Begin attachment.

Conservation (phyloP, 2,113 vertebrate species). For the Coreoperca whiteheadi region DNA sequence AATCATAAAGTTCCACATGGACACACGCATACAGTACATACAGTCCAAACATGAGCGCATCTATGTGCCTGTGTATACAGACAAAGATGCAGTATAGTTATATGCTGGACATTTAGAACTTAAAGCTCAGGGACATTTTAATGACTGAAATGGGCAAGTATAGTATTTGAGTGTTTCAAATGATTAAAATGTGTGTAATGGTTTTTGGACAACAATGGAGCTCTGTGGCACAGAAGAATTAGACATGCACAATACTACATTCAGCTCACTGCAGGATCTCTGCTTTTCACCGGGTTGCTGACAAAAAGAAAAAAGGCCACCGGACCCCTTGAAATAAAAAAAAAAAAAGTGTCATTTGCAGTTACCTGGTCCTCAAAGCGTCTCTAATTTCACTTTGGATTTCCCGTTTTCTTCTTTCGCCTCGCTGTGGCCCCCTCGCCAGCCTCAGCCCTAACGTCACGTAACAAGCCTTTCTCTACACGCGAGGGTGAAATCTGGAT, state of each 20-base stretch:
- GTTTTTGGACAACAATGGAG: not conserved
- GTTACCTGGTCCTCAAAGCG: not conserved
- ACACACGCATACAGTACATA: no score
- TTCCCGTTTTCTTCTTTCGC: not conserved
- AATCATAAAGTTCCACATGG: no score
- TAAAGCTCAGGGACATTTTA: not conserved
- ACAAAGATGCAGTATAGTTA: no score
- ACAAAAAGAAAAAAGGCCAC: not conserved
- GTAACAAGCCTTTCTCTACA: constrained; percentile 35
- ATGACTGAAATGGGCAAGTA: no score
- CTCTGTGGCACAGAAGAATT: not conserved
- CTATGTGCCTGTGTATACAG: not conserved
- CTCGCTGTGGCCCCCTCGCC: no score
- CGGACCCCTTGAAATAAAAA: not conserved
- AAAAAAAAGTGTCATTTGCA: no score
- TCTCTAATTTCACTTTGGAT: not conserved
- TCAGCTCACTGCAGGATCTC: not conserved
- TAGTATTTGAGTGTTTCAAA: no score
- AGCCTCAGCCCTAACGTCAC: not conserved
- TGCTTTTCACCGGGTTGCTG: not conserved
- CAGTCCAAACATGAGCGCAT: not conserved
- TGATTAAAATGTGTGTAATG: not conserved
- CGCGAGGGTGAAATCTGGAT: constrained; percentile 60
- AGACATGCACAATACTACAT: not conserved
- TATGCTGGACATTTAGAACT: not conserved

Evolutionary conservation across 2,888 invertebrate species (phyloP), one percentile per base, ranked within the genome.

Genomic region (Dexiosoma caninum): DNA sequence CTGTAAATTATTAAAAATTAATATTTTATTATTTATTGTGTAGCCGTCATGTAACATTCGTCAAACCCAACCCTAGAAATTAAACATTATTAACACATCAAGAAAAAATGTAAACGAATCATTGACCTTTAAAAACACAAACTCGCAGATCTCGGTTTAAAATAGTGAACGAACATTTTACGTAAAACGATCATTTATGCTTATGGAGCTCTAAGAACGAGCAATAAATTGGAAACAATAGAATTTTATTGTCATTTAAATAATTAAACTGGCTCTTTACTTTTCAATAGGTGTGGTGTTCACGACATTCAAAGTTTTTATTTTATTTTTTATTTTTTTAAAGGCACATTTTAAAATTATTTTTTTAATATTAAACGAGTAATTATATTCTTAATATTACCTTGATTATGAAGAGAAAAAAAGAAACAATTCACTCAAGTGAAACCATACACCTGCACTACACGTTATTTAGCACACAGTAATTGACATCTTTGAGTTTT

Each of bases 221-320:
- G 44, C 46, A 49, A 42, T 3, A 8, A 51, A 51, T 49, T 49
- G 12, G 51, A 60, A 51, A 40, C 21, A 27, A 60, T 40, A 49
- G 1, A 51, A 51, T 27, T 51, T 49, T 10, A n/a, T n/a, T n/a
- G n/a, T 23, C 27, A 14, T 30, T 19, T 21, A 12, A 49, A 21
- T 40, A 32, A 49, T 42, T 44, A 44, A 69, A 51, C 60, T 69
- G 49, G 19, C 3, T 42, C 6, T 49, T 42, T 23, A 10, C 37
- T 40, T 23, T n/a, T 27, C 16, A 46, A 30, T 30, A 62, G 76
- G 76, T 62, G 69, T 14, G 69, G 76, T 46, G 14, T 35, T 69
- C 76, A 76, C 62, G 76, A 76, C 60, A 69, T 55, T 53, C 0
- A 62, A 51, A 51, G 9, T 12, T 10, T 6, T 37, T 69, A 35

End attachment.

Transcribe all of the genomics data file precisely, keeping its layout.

Conservation (phyloP, 2,113 vertebrate species). For the Coreoperca whiteheadi region DNA sequence AATCATAAAGTTCCACATGGACACACGCATACAGTACATACAGTCCAAACATGAGCGCATCTATGTGCCTGTGTATACAGACAAAGATGCAGTATAGTTATATGCTGGACATTTAGAACTTAAAGCTCAGGGACATTTTAATGACTGAAATGGGCAAGTATAGTATTTGAGTGTTTCAAATGATTAAAATGTGTGTAATGGTTTTTGGACAACAATGGAGCTCTGTGGCACAGAAGAATTAGACATGCACAATACTACATTCAGCTCACTGCAGGATCTCTGCTTTTCACCGGGTTGCTGACAAAAAGAAAAAAGGCCACCGGACCCCTTGAAATAAAAAAAAAAAAAGTGTCATTTGCAGTTACCTGGTCCTCAAAGCGTCTCTAATTTCACTTTGGATTTCCCGTTTTCTTCTTTCGCCTCGCTGTGGCCCCCTCGCCAGCCTCAGCCCTAACGTCACGTAACAAGCCTTTCTCTACACGCGAGGGTGAAATCTGGAT, state of each 20-base stretch:
- GTTTTTGGACAACAATGGAG: not conserved
- GTTACCTGGTCCTCAAAGCG: not conserved
- ACACACGCATACAGTACATA: no score
- TTCCCGTTTTCTTCTTTCGC: not conserved
- AATCATAAAGTTCCACATGG: no score
- TAAAGCTCAGGGACATTTTA: not conserved
- ACAAAGATGCAGTATAGTTA: no score
- ACAAAAAGAAAAAAGGCCAC: not conserved
- GTAACAAGCCTTTCTCTACA: constrained; percentile 35
- ATGACTGAAATGGGCAAGTA: no score
- CTCTGTGGCACAGAAGAATT: not conserved
- CTATGTGCCTGTGTATACAG: not conserved
- CTCGCTGTGGCCCCCTCGCC: no score
- CGGACCCCTTGAAATAAAAA: not conserved
- AAAAAAAAGTGTCATTTGCA: no score
- TCTCTAATTTCACTTTGGAT: not conserved
- TCAGCTCACTGCAGGATCTC: not conserved
- TAGTATTTGAGTGTTTCAAA: no score
- AGCCTCAGCCCTAACGTCAC: not conserved
- TGCTTTTCACCGGGTTGCTG: not conserved
- CAGTCCAAACATGAGCGCAT: not conserved
- TGATTAAAATGTGTGTAATG: not conserved
- CGCGAGGGTGAAATCTGGAT: constrained; percentile 60
- AGACATGCACAATACTACAT: not conserved
- TATGCTGGACATTTAGAACT: not conserved

Evolutionary conservation across 2,888 invertebrate species (phyloP), one percentile per base, ranked within the genome.

Genomic region (Dexiosoma caninum): DNA sequence CTGTAAATTATTAAAAATTAATATTTTATTATTTATTGTGTAGCCGTCATGTAACATTCGTCAAACCCAACCCTAGAAATTAAACATTATTAACACATCAAGAAAAAATGTAAACGAATCATTGACCTTTAAAAACACAAACTCGCAGATCTCGGTTTAAAATAGTGAACGAACATTTTACGTAAAACGATCATTTATGCTTATGGAGCTCTAAGAACGAGCAATAAATTGGAAACAATAGAATTTTATTGTCATTTAAATAATTAAACTGGCTCTTTACTTTTCAATAGGTGTGGTGTTCACGACATTCAAAGTTTTTATTTTATTTTTTATTTTTTTAAAGGCACATTTTAAAATTATTTTTTTAATATTAAACGAGTAATTATATTCTTAATATTACCTTGATTATGAAGAGAAAAAAAGAAACAATTCACTCAAGTGAAACCATACACCTGCACTACACGTTATTTAGCACACAGTAATTGACATCTTTGAGTTTT

Each of bases 221-320:
- G 44, C 46, A 49, A 42, T 3, A 8, A 51, A 51, T 49, T 49
- G 12, G 51, A 60, A 51, A 40, C 21, A 27, A 60, T 40, A 49
- G 1, A 51, A 51, T 27, T 51, T 49, T 10, A n/a, T n/a, T n/a
- G n/a, T 23, C 27, A 14, T 30, T 19, T 21, A 12, A 49, A 21
- T 40, A 32, A 49, T 42, T 44, A 44, A 69, A 51, C 60, T 69
- G 49, G 19, C 3, T 42, C 6, T 49, T 42, T 23, A 10, C 37
- T 40, T 23, T n/a, T 27, C 16, A 46, A 30, T 30, A 62, G 76
- G 76, T 62, G 69, T 14, G 69, G 76, T 46, G 14, T 35, T 69
- C 76, A 76, C 62, G 76, A 76, C 60, A 69, T 55, T 53, C 0
- A 62, A 51, A 51, G 9, T 12, T 10, T 6, T 37, T 69, A 35